TWO THIRDS SKY
TWO THIRDS SKY
Two Thirds Sky
From The Windows Gaze
This work-in-progress has been created from a series of research and development sessions in Spring 2018, and is the precursor to a quartet to be created later in the year. The piece draws upon the life and works of 1920s Art Deco painter Tamara de Lempicka; known for her self-determined ambition, ruthless eye for detail and ambiguous sexuality.
Lempicka’s models included lovers and friends from her life in Montparnasse and the elite of Russian and Parisian nobility. Her most recognizable images are of the rich socialites and ‘bright young things’ of the roaring twenties, and at the height of her fame her portrait paintings were in demand across both Europe and the US. Although described as a Neo-Cubist, she was heavily influenced by the Italianate masters, and her protraits became an immaculately polished ‘mirror’, of her subjects; chiselling their features out of geometric forms and taught, dynamic postures. Her high Art Deco style eventually became emblematic of the pre-war modern era and ultimately the paintings cemented Lempicka’s own reputation as a ‘modern woman’.
From a choreographic perspective I wanted to take on some of de Lempicka’s central precepts with regards composition and apply them to the moving body. I looked at her notions of ‘rhythm in line’, creating ‘bold symbolism’, and working with ‘grand gestures’ to inform how I orchestrated dancers in space. To do this we started by generating gestural material, whereby I asked the dancers to think about certain images such as ‘the child’, ‘the lily’ and ‘the dove’ (recurring themes in Lempicka’s work). We explored crossing the wrists and unfurling and spiralling the hands. These intertwining gestures were then juxtaposed with movement in the legs - creating interesting tensions, rhythms and torsion between the two halves of the body. As the process progressed I asked dancers to swap and share their phrases, which added again to the possibilities and complexities within the material. Once the individual action content was created I experimented with the dancers performing the material in a close spatial relationship. What resulted was an interesting set of movement dialogues that had their own life beyond a representation of the paintings.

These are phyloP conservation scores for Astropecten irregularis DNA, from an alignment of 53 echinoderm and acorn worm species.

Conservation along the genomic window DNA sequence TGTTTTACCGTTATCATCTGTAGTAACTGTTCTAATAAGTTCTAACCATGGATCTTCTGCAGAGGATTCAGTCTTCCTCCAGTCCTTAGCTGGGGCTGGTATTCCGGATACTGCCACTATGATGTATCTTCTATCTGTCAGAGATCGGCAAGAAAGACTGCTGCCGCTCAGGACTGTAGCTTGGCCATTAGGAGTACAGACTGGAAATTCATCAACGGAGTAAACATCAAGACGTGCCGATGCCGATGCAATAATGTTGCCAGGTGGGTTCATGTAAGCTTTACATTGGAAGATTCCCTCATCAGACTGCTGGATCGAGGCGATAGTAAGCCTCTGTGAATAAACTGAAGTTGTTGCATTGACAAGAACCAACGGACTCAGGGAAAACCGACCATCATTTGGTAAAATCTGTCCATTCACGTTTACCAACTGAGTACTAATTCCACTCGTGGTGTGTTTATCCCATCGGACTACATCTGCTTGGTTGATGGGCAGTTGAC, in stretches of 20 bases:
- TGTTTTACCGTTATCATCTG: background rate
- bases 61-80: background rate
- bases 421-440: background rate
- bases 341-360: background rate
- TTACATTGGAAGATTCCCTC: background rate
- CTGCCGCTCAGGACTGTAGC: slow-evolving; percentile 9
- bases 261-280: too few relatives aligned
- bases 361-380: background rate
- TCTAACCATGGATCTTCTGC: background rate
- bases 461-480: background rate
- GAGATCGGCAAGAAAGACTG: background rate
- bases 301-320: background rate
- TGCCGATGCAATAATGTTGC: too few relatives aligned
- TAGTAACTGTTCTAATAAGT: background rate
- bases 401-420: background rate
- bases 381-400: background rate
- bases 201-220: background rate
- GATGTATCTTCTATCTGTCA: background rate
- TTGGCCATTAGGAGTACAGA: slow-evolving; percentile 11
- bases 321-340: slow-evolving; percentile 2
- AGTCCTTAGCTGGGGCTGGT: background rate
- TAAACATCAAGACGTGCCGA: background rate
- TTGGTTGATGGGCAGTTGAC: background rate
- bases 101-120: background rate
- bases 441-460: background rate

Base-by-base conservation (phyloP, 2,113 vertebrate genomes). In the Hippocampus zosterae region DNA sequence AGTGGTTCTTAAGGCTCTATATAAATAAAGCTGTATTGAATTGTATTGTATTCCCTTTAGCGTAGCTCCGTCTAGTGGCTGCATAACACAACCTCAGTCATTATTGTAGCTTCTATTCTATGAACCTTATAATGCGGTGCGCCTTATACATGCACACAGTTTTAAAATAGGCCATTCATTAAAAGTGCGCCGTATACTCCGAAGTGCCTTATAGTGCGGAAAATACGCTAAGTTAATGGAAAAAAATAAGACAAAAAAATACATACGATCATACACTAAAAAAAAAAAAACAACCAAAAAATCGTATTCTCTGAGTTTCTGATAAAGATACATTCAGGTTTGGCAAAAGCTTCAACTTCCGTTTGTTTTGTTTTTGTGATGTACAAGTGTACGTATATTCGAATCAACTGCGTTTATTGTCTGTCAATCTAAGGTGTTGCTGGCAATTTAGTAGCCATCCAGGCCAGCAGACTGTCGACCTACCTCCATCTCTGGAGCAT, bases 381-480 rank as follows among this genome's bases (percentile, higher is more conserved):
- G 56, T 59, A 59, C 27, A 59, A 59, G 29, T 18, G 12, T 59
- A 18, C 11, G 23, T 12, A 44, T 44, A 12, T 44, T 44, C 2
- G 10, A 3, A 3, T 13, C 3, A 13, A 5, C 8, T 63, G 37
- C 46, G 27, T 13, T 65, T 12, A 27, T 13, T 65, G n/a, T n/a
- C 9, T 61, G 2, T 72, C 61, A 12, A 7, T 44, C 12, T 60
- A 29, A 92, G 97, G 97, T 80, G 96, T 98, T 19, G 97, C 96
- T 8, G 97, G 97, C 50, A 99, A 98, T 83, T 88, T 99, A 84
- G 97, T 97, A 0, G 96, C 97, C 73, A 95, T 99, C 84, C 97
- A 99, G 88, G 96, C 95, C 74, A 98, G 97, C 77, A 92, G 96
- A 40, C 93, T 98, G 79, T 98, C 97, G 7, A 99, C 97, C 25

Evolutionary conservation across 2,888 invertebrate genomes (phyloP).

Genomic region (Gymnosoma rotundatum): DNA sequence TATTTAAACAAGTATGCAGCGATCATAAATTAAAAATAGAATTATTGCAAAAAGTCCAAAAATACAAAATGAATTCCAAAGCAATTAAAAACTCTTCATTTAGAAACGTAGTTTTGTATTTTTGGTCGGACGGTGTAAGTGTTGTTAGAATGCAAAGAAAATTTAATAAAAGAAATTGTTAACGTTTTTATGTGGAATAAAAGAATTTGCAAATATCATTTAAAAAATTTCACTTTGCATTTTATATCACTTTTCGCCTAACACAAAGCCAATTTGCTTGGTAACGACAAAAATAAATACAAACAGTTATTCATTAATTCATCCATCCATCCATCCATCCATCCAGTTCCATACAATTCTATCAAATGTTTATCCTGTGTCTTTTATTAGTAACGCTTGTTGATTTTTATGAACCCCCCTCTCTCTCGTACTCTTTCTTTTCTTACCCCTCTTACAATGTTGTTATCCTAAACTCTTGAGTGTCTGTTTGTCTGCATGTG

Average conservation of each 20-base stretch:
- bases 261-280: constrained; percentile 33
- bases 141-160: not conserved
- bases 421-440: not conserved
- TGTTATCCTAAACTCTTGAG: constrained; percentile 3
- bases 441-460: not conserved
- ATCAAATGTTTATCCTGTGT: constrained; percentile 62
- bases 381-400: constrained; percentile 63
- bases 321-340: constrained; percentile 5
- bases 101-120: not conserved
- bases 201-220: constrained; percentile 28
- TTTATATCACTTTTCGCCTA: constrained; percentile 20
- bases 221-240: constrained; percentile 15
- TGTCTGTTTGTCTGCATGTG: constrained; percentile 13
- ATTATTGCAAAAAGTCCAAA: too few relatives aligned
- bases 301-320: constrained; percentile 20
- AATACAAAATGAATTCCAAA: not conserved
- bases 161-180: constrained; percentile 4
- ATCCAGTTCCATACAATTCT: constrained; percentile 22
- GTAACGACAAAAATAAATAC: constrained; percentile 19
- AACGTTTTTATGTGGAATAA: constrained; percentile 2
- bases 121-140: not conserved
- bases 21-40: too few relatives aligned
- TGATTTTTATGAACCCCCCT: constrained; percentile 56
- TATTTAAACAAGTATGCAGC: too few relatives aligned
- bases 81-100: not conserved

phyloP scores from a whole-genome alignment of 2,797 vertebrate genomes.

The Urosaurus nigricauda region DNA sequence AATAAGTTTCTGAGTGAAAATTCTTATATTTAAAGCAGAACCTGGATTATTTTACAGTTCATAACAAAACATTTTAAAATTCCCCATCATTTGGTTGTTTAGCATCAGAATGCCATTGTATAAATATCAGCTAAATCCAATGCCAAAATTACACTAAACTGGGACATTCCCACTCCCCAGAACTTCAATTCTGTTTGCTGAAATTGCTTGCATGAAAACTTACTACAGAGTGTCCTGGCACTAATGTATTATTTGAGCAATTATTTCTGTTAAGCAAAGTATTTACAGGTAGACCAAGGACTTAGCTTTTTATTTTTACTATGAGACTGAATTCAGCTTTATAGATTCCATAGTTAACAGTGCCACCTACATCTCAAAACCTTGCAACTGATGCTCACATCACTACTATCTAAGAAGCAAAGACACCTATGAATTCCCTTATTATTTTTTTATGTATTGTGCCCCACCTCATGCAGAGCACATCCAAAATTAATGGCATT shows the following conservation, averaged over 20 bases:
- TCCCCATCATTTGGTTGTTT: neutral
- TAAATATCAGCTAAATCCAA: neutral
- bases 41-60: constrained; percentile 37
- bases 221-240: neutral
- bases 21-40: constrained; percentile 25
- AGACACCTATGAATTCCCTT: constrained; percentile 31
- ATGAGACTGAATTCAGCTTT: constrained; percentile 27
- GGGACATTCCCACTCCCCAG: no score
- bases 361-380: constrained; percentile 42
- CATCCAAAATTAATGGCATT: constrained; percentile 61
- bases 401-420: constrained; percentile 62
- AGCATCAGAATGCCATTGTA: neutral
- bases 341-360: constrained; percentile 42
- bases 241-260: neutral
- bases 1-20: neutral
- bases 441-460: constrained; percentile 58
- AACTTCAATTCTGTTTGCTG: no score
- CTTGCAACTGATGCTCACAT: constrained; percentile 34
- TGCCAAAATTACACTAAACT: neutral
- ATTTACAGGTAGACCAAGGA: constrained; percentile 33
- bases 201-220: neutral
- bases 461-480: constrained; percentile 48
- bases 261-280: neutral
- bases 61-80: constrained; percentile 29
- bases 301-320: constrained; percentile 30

The music is Fermer les yeux pour vois (2008) by French composer Phillip Goude; who makes work for both commercial and artistic projects (similar to Lempicka’s approach to painting).
Choreography/direction: Lisa Spackman
Collaborators/ performers: Laura Gibson, Effie McGuire Ward
Costume: Libby Gesikowski
Music: (excerpt from) Si J’etais Blanche (1928) – Josephine Baker
Fermer les yeux pour voir (2008) – Jean Phillippe Goude
Embarque dans les pentes – Jean Phillippe Goude
Documentation: David Middleton and Theresa Haworth
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